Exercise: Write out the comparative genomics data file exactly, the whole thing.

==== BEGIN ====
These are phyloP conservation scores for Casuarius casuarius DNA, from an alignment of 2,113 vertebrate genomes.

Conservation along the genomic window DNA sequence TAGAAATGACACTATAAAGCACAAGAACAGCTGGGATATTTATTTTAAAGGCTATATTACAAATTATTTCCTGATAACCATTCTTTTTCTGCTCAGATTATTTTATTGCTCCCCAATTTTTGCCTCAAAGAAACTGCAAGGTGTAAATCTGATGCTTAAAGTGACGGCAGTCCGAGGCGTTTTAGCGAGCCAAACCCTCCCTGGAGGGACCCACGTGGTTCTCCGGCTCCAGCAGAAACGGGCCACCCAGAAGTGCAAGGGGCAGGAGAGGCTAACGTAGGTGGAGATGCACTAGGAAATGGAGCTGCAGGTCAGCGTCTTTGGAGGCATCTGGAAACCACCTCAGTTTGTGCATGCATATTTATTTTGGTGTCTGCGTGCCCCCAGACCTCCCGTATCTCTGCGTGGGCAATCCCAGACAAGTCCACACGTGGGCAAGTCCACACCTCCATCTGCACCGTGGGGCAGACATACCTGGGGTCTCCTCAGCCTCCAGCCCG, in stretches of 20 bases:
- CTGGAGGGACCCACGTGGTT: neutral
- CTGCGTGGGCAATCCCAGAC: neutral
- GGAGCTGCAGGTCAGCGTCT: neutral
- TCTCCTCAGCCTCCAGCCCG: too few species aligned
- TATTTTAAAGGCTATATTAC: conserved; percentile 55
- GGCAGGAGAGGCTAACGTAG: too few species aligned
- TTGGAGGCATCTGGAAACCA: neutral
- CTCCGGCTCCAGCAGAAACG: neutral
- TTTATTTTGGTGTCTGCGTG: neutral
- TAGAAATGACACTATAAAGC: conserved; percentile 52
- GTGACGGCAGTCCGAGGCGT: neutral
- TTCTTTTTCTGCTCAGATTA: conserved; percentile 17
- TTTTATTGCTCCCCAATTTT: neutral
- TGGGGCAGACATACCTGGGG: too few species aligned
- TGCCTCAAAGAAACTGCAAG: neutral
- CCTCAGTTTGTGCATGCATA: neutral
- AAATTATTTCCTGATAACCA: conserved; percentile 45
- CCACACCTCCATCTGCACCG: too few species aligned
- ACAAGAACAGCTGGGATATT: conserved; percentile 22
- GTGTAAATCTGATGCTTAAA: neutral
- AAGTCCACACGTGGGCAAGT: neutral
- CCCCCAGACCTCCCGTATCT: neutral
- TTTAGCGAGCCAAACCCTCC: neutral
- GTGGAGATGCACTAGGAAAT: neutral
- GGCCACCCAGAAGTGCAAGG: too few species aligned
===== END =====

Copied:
These are phyloP conservation scores for Casuarius casuarius DNA, from an alignment of 2,113 vertebrate genomes.

Conservation along the genomic window DNA sequence TAGAAATGACACTATAAAGCACAAGAACAGCTGGGATATTTATTTTAAAGGCTATATTACAAATTATTTCCTGATAACCATTCTTTTTCTGCTCAGATTATTTTATTGCTCCCCAATTTTTGCCTCAAAGAAACTGCAAGGTGTAAATCTGATGCTTAAAGTGACGGCAGTCCGAGGCGTTTTAGCGAGCCAAACCCTCCCTGGAGGGACCCACGTGGTTCTCCGGCTCCAGCAGAAACGGGCCACCCAGAAGTGCAAGGGGCAGGAGAGGCTAACGTAGGTGGAGATGCACTAGGAAATGGAGCTGCAGGTCAGCGTCTTTGGAGGCATCTGGAAACCACCTCAGTTTGTGCATGCATATTTATTTTGGTGTCTGCGTGCCCCCAGACCTCCCGTATCTCTGCGTGGGCAATCCCAGACAAGTCCACACGTGGGCAAGTCCACACCTCCATCTGCACCGTGGGGCAGACATACCTGGGGTCTCCTCAGCCTCCAGCCCG, in stretches of 20 bases:
- CTGGAGGGACCCACGTGGTT: neutral
- CTGCGTGGGCAATCCCAGAC: neutral
- GGAGCTGCAGGTCAGCGTCT: neutral
- TCTCCTCAGCCTCCAGCCCG: too few species aligned
- TATTTTAAAGGCTATATTAC: conserved; percentile 55
- GGCAGGAGAGGCTAACGTAG: too few species aligned
- TTGGAGGCATCTGGAAACCA: neutral
- CTCCGGCTCCAGCAGAAACG: neutral
- TTTATTTTGGTGTCTGCGTG: neutral
- TAGAAATGACACTATAAAGC: conserved; percentile 52
- GTGACGGCAGTCCGAGGCGT: neutral
- TTCTTTTTCTGCTCAGATTA: conserved; percentile 17
- TTTTATTGCTCCCCAATTTT: neutral
- TGGGGCAGACATACCTGGGG: too few species aligned
- TGCCTCAAAGAAACTGCAAG: neutral
- CCTCAGTTTGTGCATGCATA: neutral
- AAATTATTTCCTGATAACCA: conserved; percentile 45
- CCACACCTCCATCTGCACCG: too few species aligned
- ACAAGAACAGCTGGGATATT: conserved; percentile 22
- GTGTAAATCTGATGCTTAAA: neutral
- AAGTCCACACGTGGGCAAGT: neutral
- CCCCCAGACCTCCCGTATCT: neutral
- TTTAGCGAGCCAAACCCTCC: neutral
- GTGGAGATGCACTAGGAAAT: neutral
- GGCCACCCAGAAGTGCAAGG: too few species aligned